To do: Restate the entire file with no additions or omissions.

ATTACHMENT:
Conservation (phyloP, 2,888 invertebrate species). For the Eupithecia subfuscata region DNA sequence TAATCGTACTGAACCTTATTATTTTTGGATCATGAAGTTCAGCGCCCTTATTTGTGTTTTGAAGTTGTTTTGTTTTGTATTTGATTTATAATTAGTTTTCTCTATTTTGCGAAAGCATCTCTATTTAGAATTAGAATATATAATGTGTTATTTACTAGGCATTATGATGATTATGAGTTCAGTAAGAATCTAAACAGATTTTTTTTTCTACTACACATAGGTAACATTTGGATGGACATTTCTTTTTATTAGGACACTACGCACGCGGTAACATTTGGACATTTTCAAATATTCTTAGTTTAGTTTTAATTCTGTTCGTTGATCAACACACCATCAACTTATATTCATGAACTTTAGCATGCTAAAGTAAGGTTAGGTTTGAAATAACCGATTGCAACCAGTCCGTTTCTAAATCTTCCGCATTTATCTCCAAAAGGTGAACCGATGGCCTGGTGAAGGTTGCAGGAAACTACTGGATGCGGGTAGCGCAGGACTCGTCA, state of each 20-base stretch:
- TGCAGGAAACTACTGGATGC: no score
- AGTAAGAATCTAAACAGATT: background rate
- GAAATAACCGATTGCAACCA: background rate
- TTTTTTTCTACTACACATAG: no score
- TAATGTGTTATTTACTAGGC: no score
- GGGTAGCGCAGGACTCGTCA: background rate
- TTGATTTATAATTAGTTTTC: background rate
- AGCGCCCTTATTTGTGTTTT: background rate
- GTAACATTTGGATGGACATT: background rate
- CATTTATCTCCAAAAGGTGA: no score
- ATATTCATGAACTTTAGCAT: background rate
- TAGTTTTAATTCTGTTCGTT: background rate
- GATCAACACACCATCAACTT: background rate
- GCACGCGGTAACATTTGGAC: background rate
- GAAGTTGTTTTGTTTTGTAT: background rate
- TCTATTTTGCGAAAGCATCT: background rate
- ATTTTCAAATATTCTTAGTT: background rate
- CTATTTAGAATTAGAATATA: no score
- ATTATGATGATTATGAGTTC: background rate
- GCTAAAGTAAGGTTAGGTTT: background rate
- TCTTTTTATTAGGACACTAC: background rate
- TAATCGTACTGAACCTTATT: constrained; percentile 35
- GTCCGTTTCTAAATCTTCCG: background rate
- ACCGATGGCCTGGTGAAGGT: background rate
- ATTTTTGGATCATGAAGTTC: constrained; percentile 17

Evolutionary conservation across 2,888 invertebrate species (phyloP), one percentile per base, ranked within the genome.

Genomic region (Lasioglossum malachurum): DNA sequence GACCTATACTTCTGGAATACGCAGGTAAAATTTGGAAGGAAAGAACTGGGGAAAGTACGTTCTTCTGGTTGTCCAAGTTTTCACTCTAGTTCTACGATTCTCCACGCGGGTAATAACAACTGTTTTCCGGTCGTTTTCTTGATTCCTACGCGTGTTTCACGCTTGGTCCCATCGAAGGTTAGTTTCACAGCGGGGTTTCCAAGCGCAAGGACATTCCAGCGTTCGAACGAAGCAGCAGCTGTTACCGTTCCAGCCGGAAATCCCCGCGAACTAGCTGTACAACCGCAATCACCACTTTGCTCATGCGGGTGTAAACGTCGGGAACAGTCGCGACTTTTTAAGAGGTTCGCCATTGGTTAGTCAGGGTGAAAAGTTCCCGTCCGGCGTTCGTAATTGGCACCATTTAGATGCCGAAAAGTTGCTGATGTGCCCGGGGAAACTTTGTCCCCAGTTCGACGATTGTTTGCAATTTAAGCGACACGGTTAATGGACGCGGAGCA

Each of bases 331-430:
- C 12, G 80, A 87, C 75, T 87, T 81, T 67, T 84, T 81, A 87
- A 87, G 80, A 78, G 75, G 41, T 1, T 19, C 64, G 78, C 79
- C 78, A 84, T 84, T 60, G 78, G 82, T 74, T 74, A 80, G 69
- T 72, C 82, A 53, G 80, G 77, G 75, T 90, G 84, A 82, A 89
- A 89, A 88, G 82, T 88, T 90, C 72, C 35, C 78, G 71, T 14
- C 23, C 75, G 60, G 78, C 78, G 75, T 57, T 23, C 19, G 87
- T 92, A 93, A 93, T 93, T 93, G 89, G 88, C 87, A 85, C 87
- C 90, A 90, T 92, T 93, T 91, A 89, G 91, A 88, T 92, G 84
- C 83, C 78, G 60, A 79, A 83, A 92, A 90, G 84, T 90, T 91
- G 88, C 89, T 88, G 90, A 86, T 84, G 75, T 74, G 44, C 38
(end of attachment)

Conservation (phyloP, 2,888 invertebrate species). For the Eupithecia subfuscata region DNA sequence TAATCGTACTGAACCTTATTATTTTTGGATCATGAAGTTCAGCGCCCTTATTTGTGTTTTGAAGTTGTTTTGTTTTGTATTTGATTTATAATTAGTTTTCTCTATTTTGCGAAAGCATCTCTATTTAGAATTAGAATATATAATGTGTTATTTACTAGGCATTATGATGATTATGAGTTCAGTAAGAATCTAAACAGATTTTTTTTTCTACTACACATAGGTAACATTTGGATGGACATTTCTTTTTATTAGGACACTACGCACGCGGTAACATTTGGACATTTTCAAATATTCTTAGTTTAGTTTTAATTCTGTTCGTTGATCAACACACCATCAACTTATATTCATGAACTTTAGCATGCTAAAGTAAGGTTAGGTTTGAAATAACCGATTGCAACCAGTCCGTTTCTAAATCTTCCGCATTTATCTCCAAAAGGTGAACCGATGGCCTGGTGAAGGTTGCAGGAAACTACTGGATGCGGGTAGCGCAGGACTCGTCA, state of each 20-base stretch:
- TGCAGGAAACTACTGGATGC: no score
- AGTAAGAATCTAAACAGATT: background rate
- GAAATAACCGATTGCAACCA: background rate
- TTTTTTTCTACTACACATAG: no score
- TAATGTGTTATTTACTAGGC: no score
- GGGTAGCGCAGGACTCGTCA: background rate
- TTGATTTATAATTAGTTTTC: background rate
- AGCGCCCTTATTTGTGTTTT: background rate
- GTAACATTTGGATGGACATT: background rate
- CATTTATCTCCAAAAGGTGA: no score
- ATATTCATGAACTTTAGCAT: background rate
- TAGTTTTAATTCTGTTCGTT: background rate
- GATCAACACACCATCAACTT: background rate
- GCACGCGGTAACATTTGGAC: background rate
- GAAGTTGTTTTGTTTTGTAT: background rate
- TCTATTTTGCGAAAGCATCT: background rate
- ATTTTCAAATATTCTTAGTT: background rate
- CTATTTAGAATTAGAATATA: no score
- ATTATGATGATTATGAGTTC: background rate
- GCTAAAGTAAGGTTAGGTTT: background rate
- TCTTTTTATTAGGACACTAC: background rate
- TAATCGTACTGAACCTTATT: constrained; percentile 35
- GTCCGTTTCTAAATCTTCCG: background rate
- ACCGATGGCCTGGTGAAGGT: background rate
- ATTTTTGGATCATGAAGTTC: constrained; percentile 17

Evolutionary conservation across 2,888 invertebrate species (phyloP), one percentile per base, ranked within the genome.

Genomic region (Lasioglossum malachurum): DNA sequence GACCTATACTTCTGGAATACGCAGGTAAAATTTGGAAGGAAAGAACTGGGGAAAGTACGTTCTTCTGGTTGTCCAAGTTTTCACTCTAGTTCTACGATTCTCCACGCGGGTAATAACAACTGTTTTCCGGTCGTTTTCTTGATTCCTACGCGTGTTTCACGCTTGGTCCCATCGAAGGTTAGTTTCACAGCGGGGTTTCCAAGCGCAAGGACATTCCAGCGTTCGAACGAAGCAGCAGCTGTTACCGTTCCAGCCGGAAATCCCCGCGAACTAGCTGTACAACCGCAATCACCACTTTGCTCATGCGGGTGTAAACGTCGGGAACAGTCGCGACTTTTTAAGAGGTTCGCCATTGGTTAGTCAGGGTGAAAAGTTCCCGTCCGGCGTTCGTAATTGGCACCATTTAGATGCCGAAAAGTTGCTGATGTGCCCGGGGAAACTTTGTCCCCAGTTCGACGATTGTTTGCAATTTAAGCGACACGGTTAATGGACGCGGAGCA

Each of bases 331-430:
- C 12, G 80, A 87, C 75, T 87, T 81, T 67, T 84, T 81, A 87
- A 87, G 80, A 78, G 75, G 41, T 1, T 19, C 64, G 78, C 79
- C 78, A 84, T 84, T 60, G 78, G 82, T 74, T 74, A 80, G 69
- T 72, C 82, A 53, G 80, G 77, G 75, T 90, G 84, A 82, A 89
- A 89, A 88, G 82, T 88, T 90, C 72, C 35, C 78, G 71, T 14
- C 23, C 75, G 60, G 78, C 78, G 75, T 57, T 23, C 19, G 87
- T 92, A 93, A 93, T 93, T 93, G 89, G 88, C 87, A 85, C 87
- C 90, A 90, T 92, T 93, T 91, A 89, G 91, A 88, T 92, G 84
- C 83, C 78, G 60, A 79, A 83, A 92, A 90, G 84, T 90, T 91
- G 88, C 89, T 88, G 90, A 86, T 84, G 75, T 74, G 44, C 38